Jan 13, 2004 - Repetition in Magic
Another week, another article. Well, not really. I actually write my articles with no real time frame in mind. I’ll write two articles in a day, then none for three weeks. I write when the mood suits me, when I find something I feel passionate about enough to want to tell you all about it.
But I realized today I have some real weaknesses in my writing. I can't write about multiple topics. I can't do any kind of Week in Review or stream of consciousness writing in my articles. I do it a bit in my blog, but that's heavily unformatted and I don't think professional in the least because its well, my blog. When it comes to writing an article I want to make something you guys and gals will read. I pick a topic, and start writing, and if it doesn't end up big enough to be a full article, I toss it to the side and start again. A topic is either worth a full article, or not worth writing about in my opinion.
Well, one of my new years resolutions is to break that bad habit, well, in my own anal retentive, neat freak sort of way. From now on when I write something that doesn't end up full article size, I'll store it, and when I get enough of them to make a full length article, I'll figure out a way to wind them all together and give you a Grab Bag type article, and you guys can tell me if it's any good.
But that day will not be today.
Today I want to talk about repetition in gaming. It’s a funny concept to think about in Magic. I remember vaguely an advertising push for Magic a while back that touted Magic as a game where “you never play the same game twice” or “no two games are the same” or something like that. It’s a funny idea when you think about it because, realistically, so many games are like that. Have you ever played two games of Monopoly that played out the same? How about Risk? Hearts?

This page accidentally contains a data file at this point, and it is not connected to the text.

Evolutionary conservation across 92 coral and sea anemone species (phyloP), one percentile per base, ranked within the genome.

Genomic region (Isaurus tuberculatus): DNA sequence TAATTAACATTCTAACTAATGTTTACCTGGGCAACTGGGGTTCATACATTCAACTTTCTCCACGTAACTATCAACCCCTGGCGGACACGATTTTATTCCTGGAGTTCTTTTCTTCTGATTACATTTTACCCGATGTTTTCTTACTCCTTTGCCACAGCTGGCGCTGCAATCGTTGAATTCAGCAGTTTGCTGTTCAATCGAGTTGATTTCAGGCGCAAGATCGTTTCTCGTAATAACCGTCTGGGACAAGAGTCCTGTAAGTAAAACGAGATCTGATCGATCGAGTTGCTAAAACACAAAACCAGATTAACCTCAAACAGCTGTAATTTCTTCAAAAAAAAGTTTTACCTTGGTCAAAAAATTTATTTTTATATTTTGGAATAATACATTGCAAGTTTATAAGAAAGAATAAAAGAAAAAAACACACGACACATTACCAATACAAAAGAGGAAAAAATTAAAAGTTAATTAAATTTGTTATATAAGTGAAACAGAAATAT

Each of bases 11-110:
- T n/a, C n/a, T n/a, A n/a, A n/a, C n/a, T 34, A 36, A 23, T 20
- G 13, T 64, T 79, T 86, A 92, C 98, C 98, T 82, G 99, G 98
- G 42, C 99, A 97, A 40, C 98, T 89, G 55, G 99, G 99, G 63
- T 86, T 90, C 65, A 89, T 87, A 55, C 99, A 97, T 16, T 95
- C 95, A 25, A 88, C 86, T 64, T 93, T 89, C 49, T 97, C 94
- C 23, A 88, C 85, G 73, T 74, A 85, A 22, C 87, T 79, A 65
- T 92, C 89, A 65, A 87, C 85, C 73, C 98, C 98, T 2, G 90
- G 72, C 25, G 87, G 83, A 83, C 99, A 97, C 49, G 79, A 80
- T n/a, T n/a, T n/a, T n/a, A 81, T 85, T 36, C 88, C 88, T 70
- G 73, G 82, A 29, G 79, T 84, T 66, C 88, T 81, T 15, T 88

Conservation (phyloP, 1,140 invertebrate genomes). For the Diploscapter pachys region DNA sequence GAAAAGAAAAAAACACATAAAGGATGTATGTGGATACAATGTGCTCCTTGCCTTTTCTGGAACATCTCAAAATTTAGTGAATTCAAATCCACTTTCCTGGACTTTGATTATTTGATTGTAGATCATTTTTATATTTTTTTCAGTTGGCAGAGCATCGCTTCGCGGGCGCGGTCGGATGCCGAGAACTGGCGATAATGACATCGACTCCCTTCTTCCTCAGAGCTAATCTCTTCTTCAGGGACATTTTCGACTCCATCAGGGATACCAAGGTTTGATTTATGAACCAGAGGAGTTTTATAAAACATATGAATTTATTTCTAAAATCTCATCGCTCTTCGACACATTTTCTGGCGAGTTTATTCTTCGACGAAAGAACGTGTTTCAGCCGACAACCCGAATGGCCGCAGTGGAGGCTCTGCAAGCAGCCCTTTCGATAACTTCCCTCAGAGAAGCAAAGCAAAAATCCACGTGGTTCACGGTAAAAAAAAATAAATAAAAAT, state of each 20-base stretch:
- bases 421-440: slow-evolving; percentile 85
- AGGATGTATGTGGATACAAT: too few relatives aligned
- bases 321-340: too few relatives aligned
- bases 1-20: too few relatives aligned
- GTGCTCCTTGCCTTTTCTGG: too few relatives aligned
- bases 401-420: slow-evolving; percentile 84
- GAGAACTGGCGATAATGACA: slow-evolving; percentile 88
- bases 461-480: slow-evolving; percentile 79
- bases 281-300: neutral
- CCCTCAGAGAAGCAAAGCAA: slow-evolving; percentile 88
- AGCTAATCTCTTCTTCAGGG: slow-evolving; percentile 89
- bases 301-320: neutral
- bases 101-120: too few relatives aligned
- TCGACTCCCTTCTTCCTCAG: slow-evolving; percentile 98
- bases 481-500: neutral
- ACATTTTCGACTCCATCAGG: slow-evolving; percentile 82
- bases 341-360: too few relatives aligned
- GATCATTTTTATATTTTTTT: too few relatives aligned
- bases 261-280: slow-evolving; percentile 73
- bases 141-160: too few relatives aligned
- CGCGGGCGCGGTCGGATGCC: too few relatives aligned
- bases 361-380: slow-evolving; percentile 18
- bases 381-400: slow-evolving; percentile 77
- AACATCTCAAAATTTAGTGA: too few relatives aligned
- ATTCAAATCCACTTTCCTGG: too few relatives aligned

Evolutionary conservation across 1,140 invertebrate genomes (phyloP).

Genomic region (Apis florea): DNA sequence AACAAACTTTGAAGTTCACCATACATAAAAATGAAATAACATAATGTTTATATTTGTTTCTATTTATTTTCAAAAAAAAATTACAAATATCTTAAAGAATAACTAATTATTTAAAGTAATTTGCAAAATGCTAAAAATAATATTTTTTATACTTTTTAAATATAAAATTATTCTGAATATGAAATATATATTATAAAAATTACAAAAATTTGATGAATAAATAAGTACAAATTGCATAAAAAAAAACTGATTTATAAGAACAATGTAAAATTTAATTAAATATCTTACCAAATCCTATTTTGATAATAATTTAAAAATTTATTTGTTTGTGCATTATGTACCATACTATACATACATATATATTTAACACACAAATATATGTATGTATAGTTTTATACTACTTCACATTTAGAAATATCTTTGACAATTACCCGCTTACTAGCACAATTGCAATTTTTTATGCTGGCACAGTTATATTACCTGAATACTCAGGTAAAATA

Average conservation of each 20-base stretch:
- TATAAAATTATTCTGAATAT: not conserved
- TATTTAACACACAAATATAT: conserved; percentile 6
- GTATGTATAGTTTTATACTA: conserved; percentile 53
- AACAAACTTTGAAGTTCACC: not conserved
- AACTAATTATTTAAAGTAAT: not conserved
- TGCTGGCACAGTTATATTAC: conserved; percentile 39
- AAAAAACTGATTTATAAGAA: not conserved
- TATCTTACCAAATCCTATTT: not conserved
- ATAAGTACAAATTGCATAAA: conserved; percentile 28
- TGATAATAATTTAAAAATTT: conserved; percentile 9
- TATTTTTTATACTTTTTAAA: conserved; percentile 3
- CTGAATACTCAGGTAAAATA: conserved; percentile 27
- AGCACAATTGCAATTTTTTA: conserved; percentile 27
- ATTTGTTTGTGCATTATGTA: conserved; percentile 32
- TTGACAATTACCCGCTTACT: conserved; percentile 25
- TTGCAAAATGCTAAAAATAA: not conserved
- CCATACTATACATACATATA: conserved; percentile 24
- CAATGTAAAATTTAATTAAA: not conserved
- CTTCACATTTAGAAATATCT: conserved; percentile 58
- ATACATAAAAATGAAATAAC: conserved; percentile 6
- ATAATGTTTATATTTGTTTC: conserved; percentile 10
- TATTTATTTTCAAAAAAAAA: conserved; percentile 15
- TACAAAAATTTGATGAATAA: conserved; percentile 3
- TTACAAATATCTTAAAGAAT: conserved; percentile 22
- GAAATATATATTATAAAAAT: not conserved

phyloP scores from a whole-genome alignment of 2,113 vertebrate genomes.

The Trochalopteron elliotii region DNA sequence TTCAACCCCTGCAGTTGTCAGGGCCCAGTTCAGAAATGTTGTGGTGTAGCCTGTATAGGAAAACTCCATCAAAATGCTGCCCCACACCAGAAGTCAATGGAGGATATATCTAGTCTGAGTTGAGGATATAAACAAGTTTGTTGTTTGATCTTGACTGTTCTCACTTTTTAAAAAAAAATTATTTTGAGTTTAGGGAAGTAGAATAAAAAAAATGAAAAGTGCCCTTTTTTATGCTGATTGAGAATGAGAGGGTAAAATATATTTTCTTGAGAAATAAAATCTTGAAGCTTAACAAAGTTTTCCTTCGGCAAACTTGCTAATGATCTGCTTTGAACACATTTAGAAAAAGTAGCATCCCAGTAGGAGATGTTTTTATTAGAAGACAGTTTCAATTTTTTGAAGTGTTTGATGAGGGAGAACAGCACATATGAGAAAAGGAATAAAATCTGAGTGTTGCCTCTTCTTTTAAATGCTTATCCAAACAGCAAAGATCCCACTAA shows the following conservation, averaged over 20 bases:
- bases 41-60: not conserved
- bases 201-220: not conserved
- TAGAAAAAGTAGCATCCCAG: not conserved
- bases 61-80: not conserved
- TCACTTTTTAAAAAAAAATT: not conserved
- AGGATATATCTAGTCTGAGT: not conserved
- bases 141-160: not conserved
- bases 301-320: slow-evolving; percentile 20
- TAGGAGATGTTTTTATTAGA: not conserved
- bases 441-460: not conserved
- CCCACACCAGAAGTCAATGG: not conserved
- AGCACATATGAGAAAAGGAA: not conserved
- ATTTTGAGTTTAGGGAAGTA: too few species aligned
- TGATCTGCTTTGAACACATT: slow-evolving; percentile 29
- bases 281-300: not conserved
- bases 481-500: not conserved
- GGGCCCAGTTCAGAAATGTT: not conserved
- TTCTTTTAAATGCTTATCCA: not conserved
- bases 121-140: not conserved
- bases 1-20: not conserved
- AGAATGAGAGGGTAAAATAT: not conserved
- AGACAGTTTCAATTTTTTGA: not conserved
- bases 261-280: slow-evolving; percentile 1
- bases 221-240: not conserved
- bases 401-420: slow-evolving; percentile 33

However, I can count the number of times I have said “Mountain, Jackal Pup, Go” but I’d need a calculator to do it.
I pick on the red deck, but its merely an easy example of a trend in parts of Magic; which is that some decks simply play a bit like solitaire, and are very repetitious. Combo decks do this a lot as well. You play to a certain game state, and the deck includes a lot of “4 of” and tutor cards to make the deck as simple and consistent as possible. Sligh is the king of this idea, making the deck very consistent and therefore also repetitious.
So, why do we play them? As gamers, doesn’t the idea of a boring, repetitious game not appeal to us?
Well, there are a three main reasons we do this sort of thing: Response, Interaction, and Reward.
First, we need to remember that Magic is, to most people, more than just a game. It’s a social event, and interaction and reaction is a big part of this game to most people. Using the above example, me going Mountain, Jackal Pup, Go, may be a boring event for me, but to my opponent it may not. So my interest is in seeing what an opponent will do in response to my first turn play, because that most likely will NOT be the same every time, and that part holds interest to me as a gamer. Will my opponent bitch at me for playing a “lame burn deck?” Will they nod knowingly and wink with the knowledge of playing the same deck before? Will they maintain a poker face and pretend my play doesn’t matter?